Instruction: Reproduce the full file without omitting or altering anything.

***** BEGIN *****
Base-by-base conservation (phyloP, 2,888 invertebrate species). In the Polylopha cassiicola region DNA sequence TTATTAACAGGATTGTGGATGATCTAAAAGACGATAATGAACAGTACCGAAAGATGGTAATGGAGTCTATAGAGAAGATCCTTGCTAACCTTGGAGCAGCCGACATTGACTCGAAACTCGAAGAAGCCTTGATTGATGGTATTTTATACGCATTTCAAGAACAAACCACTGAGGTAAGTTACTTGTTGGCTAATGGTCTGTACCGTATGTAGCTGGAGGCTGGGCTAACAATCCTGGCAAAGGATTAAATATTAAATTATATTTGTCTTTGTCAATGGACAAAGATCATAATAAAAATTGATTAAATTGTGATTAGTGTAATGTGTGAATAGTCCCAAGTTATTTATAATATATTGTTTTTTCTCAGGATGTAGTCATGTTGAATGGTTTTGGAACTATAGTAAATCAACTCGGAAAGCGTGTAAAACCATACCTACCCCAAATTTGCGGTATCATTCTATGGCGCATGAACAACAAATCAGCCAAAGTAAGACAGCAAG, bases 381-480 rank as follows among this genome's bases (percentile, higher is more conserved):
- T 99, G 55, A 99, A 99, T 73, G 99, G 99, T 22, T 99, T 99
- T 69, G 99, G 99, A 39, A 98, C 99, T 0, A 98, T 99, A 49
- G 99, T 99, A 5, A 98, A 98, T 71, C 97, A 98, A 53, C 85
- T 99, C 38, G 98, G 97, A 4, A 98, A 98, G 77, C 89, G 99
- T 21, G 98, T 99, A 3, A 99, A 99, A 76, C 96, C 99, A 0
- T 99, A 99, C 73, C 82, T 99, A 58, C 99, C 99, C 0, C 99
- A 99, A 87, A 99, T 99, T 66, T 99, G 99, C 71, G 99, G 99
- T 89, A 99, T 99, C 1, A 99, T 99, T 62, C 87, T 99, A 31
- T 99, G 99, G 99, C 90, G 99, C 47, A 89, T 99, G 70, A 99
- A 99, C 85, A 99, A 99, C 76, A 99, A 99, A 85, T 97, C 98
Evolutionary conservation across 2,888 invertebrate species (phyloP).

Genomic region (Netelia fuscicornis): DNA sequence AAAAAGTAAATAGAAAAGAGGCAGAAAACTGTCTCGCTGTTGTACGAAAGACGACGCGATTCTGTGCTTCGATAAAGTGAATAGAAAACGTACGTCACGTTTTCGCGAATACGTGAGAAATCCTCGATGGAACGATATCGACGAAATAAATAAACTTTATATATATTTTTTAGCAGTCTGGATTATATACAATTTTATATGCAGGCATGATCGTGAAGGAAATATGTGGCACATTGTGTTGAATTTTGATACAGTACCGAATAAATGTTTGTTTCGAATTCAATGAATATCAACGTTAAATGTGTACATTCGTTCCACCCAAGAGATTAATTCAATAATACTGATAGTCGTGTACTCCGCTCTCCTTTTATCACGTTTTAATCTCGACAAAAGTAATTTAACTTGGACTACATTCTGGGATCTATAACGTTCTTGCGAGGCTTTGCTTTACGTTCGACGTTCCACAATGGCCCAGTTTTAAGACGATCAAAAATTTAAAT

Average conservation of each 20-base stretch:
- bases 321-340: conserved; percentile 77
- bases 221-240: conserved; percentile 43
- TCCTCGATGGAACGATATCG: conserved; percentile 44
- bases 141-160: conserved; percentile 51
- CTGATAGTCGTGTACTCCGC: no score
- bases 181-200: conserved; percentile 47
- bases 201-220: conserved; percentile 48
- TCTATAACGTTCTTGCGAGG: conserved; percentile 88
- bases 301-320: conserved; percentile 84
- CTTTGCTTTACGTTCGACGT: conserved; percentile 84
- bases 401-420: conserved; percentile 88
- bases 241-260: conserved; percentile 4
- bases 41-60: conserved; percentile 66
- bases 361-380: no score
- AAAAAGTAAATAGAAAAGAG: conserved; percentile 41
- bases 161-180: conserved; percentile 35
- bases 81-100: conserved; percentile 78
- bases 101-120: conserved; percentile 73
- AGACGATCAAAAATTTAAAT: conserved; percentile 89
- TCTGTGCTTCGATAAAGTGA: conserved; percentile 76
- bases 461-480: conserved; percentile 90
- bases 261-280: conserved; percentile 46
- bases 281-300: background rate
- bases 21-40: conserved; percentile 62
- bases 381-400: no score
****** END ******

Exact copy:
Base-by-base conservation (phyloP, 2,888 invertebrate species). In the Polylopha cassiicola region DNA sequence TTATTAACAGGATTGTGGATGATCTAAAAGACGATAATGAACAGTACCGAAAGATGGTAATGGAGTCTATAGAGAAGATCCTTGCTAACCTTGGAGCAGCCGACATTGACTCGAAACTCGAAGAAGCCTTGATTGATGGTATTTTATACGCATTTCAAGAACAAACCACTGAGGTAAGTTACTTGTTGGCTAATGGTCTGTACCGTATGTAGCTGGAGGCTGGGCTAACAATCCTGGCAAAGGATTAAATATTAAATTATATTTGTCTTTGTCAATGGACAAAGATCATAATAAAAATTGATTAAATTGTGATTAGTGTAATGTGTGAATAGTCCCAAGTTATTTATAATATATTGTTTTTTCTCAGGATGTAGTCATGTTGAATGGTTTTGGAACTATAGTAAATCAACTCGGAAAGCGTGTAAAACCATACCTACCCCAAATTTGCGGTATCATTCTATGGCGCATGAACAACAAATCAGCCAAAGTAAGACAGCAAG, bases 381-480 rank as follows among this genome's bases (percentile, higher is more conserved):
- T 99, G 55, A 99, A 99, T 73, G 99, G 99, T 22, T 99, T 99
- T 69, G 99, G 99, A 39, A 98, C 99, T 0, A 98, T 99, A 49
- G 99, T 99, A 5, A 98, A 98, T 71, C 97, A 98, A 53, C 85
- T 99, C 38, G 98, G 97, A 4, A 98, A 98, G 77, C 89, G 99
- T 21, G 98, T 99, A 3, A 99, A 99, A 76, C 96, C 99, A 0
- T 99, A 99, C 73, C 82, T 99, A 58, C 99, C 99, C 0, C 99
- A 99, A 87, A 99, T 99, T 66, T 99, G 99, C 71, G 99, G 99
- T 89, A 99, T 99, C 1, A 99, T 99, T 62, C 87, T 99, A 31
- T 99, G 99, G 99, C 90, G 99, C 47, A 89, T 99, G 70, A 99
- A 99, C 85, A 99, A 99, C 76, A 99, A 99, A 85, T 97, C 98
Evolutionary conservation across 2,888 invertebrate species (phyloP).

Genomic region (Netelia fuscicornis): DNA sequence AAAAAGTAAATAGAAAAGAGGCAGAAAACTGTCTCGCTGTTGTACGAAAGACGACGCGATTCTGTGCTTCGATAAAGTGAATAGAAAACGTACGTCACGTTTTCGCGAATACGTGAGAAATCCTCGATGGAACGATATCGACGAAATAAATAAACTTTATATATATTTTTTAGCAGTCTGGATTATATACAATTTTATATGCAGGCATGATCGTGAAGGAAATATGTGGCACATTGTGTTGAATTTTGATACAGTACCGAATAAATGTTTGTTTCGAATTCAATGAATATCAACGTTAAATGTGTACATTCGTTCCACCCAAGAGATTAATTCAATAATACTGATAGTCGTGTACTCCGCTCTCCTTTTATCACGTTTTAATCTCGACAAAAGTAATTTAACTTGGACTACATTCTGGGATCTATAACGTTCTTGCGAGGCTTTGCTTTACGTTCGACGTTCCACAATGGCCCAGTTTTAAGACGATCAAAAATTTAAAT

Average conservation of each 20-base stretch:
- bases 321-340: conserved; percentile 77
- bases 221-240: conserved; percentile 43
- TCCTCGATGGAACGATATCG: conserved; percentile 44
- bases 141-160: conserved; percentile 51
- CTGATAGTCGTGTACTCCGC: no score
- bases 181-200: conserved; percentile 47
- bases 201-220: conserved; percentile 48
- TCTATAACGTTCTTGCGAGG: conserved; percentile 88
- bases 301-320: conserved; percentile 84
- CTTTGCTTTACGTTCGACGT: conserved; percentile 84
- bases 401-420: conserved; percentile 88
- bases 241-260: conserved; percentile 4
- bases 41-60: conserved; percentile 66
- bases 361-380: no score
- AAAAAGTAAATAGAAAAGAG: conserved; percentile 41
- bases 161-180: conserved; percentile 35
- bases 81-100: conserved; percentile 78
- bases 101-120: conserved; percentile 73
- AGACGATCAAAAATTTAAAT: conserved; percentile 89
- TCTGTGCTTCGATAAAGTGA: conserved; percentile 76
- bases 461-480: conserved; percentile 90
- bases 261-280: conserved; percentile 46
- bases 281-300: background rate
- bases 21-40: conserved; percentile 62
- bases 381-400: no score